For example, if the trademark was filed for the heading of class 12 (“Vehicles; apparatus for locomotion by land, air or water”) in order to obtain the most broad protection in the field of transportation means, the trademark specification may be detailed by declaring spare parts of those products such as “vehicle wheel tires [tyres]”, which are not literally included within that class heading.

The additional goods or services must have been included in the prevailing Nice Class at the time. For more information on the Nice Classification and its different versions, see http://web2.wipo.int/classifications/nice/nicepub/en/fr/edition-20160101/taxonomy/

The declaration must be filed with the European Union Trademark Office (EUIPO) within a non-extendable, six-month deadline from the entry into force of the new regulation (on March 23rd, 2016), that is no later than September 24, 2016.

Without prejudice to the application of provisions on non-use, the Register will then be amended accordingly. Where the register is amended, the EUTM cannot be used to prevent third parties from continuing to use a trade mark where that use commenced before the register was amended and the use did not infringe on the literal meaning of the goods and services at that time. In addition, any amendment to the classification does not give the owner the right to oppose or apply for invalidity of a later trade mark where that later mark was in use or an application for registration had been made before the amendment and the use would not have infringed on the literal meaning of the goods and services on the register at the time.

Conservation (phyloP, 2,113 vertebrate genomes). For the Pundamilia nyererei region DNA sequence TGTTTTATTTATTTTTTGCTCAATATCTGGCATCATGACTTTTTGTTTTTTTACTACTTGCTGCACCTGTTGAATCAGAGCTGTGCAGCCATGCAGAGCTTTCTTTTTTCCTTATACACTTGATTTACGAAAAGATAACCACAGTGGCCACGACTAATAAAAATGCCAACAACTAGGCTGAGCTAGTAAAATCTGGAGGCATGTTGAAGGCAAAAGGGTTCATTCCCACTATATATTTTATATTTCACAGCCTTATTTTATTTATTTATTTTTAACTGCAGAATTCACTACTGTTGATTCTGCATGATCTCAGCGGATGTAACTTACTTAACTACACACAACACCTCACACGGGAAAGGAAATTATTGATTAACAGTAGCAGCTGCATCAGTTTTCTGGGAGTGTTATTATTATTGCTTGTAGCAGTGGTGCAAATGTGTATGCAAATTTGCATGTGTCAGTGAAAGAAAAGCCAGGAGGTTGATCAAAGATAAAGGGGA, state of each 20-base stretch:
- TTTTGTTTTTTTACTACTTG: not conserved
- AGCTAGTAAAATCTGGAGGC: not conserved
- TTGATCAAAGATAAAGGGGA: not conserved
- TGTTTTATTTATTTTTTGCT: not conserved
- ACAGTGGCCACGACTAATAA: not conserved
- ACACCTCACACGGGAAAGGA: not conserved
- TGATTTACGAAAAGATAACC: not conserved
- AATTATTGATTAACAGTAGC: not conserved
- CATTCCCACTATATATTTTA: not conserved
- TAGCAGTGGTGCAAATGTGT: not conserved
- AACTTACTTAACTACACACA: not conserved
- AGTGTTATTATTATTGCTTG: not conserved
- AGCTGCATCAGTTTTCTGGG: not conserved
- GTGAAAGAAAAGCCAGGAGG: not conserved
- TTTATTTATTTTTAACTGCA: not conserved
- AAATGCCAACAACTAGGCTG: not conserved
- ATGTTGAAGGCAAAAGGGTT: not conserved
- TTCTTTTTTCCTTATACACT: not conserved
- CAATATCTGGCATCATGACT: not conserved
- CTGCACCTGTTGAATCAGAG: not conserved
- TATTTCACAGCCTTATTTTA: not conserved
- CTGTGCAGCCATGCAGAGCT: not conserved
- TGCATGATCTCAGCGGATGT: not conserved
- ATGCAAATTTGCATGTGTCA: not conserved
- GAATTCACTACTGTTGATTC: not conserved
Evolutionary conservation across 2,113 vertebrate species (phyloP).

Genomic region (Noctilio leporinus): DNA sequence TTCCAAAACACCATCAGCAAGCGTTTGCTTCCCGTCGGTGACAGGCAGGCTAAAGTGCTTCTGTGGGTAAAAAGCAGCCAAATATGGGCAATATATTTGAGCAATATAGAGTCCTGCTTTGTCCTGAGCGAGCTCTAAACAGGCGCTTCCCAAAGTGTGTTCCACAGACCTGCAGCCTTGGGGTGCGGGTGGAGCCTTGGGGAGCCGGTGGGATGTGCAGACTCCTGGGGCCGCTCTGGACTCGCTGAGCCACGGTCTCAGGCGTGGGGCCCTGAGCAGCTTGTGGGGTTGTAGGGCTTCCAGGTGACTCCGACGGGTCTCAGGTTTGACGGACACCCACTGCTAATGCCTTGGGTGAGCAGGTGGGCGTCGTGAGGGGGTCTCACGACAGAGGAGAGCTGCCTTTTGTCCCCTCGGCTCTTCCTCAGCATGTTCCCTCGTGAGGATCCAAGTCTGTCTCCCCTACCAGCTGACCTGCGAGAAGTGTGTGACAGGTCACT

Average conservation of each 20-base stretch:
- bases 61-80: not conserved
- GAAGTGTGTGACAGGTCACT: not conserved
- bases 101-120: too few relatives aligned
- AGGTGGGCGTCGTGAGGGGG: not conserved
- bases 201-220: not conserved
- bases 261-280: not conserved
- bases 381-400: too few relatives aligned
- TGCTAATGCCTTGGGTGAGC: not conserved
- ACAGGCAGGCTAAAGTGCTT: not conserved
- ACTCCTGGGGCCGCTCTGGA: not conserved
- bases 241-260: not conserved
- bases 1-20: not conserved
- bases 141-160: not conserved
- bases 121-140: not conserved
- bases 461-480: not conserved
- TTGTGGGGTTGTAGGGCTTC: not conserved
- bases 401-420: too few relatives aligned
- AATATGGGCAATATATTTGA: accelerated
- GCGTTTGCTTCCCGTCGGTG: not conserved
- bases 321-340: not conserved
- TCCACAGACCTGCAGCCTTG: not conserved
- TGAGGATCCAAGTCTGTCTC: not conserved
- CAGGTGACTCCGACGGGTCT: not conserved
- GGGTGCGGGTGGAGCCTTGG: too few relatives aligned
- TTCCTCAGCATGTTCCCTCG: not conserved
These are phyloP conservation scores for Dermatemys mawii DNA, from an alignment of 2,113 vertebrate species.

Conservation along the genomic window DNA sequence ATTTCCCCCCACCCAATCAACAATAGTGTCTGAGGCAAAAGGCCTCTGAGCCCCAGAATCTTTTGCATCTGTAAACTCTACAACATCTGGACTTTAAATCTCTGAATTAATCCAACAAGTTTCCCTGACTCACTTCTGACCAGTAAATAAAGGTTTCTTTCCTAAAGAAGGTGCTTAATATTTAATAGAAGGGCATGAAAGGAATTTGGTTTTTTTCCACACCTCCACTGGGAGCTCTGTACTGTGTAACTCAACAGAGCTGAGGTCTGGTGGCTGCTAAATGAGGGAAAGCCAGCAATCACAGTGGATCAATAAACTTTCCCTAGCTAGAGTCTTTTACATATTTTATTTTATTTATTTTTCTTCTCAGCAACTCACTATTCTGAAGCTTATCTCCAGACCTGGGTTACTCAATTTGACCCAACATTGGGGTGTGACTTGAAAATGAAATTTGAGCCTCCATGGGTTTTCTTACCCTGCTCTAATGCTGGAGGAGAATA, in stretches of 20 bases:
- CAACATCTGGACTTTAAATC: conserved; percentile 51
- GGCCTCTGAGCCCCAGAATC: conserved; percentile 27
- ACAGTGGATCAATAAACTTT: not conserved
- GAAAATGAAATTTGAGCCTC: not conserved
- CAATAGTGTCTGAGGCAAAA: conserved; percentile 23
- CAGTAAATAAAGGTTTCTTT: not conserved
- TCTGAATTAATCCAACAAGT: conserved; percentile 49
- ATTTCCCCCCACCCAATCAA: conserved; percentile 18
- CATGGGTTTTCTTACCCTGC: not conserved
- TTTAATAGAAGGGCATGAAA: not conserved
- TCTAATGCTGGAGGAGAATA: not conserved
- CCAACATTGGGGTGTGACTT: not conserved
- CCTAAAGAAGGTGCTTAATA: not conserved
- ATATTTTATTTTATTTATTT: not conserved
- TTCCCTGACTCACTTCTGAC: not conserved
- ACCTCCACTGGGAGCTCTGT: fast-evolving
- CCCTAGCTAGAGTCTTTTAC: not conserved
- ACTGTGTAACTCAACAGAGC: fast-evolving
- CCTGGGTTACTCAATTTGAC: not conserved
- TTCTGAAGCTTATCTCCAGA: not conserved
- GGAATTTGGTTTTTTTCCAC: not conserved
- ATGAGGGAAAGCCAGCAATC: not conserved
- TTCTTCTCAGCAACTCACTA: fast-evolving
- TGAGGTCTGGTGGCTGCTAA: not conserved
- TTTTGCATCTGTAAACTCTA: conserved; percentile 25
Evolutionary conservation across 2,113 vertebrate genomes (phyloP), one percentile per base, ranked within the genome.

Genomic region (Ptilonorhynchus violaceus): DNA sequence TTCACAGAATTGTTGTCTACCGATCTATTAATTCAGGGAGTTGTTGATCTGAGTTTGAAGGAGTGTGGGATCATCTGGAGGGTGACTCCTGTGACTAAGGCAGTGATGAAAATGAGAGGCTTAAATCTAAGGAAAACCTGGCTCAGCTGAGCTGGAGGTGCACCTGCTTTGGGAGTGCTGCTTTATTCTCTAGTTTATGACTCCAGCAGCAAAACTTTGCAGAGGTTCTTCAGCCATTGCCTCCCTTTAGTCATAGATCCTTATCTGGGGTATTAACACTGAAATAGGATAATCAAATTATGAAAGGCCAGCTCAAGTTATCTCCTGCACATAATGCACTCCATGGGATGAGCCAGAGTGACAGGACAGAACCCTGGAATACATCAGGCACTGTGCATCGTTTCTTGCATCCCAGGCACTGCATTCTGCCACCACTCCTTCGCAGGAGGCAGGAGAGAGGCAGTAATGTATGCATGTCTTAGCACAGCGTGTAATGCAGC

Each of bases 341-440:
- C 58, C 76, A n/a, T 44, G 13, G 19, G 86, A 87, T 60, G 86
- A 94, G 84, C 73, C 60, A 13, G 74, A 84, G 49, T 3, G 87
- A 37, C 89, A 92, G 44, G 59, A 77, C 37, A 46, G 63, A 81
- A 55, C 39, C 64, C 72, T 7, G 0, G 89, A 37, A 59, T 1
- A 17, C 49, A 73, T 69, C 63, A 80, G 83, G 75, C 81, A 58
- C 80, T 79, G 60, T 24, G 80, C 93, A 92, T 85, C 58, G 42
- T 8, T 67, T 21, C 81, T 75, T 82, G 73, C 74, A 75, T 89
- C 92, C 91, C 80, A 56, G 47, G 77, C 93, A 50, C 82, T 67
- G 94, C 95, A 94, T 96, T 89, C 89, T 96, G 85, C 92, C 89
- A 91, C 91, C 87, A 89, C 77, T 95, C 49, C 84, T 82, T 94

In such cases, the owner will need to rely on the literal interpretation of the original, un-amended specification.

In the absence of any clarification of a class heading, or in case of late declaration, the trademark will be deemed to be protected only in respect of the goods or services clearly included in the literal meaning of the claimed class heading(s).

Alternative: Article 50 partial-surrender

It is always open to CTM owners to surrender part of their trade mark by deleting particular goods and services from a specification. This power can be utilized where the specification covers an entire class heading to delete that heading and replace it with the full alphabetical list of goods and services listed in the relevant Nice Classification for that class, less one type of good or service. This means replacing an entire class heading with a (very) long list of goods and services, which may have impacts especially on the questions of use and non-use.
If there might have been doubts as to whether a good or service was covered by the literal meaning of the words in the class heading, this method, like an Article 28 declaration, can overcome the doubt by expressly specifying the good or service in question.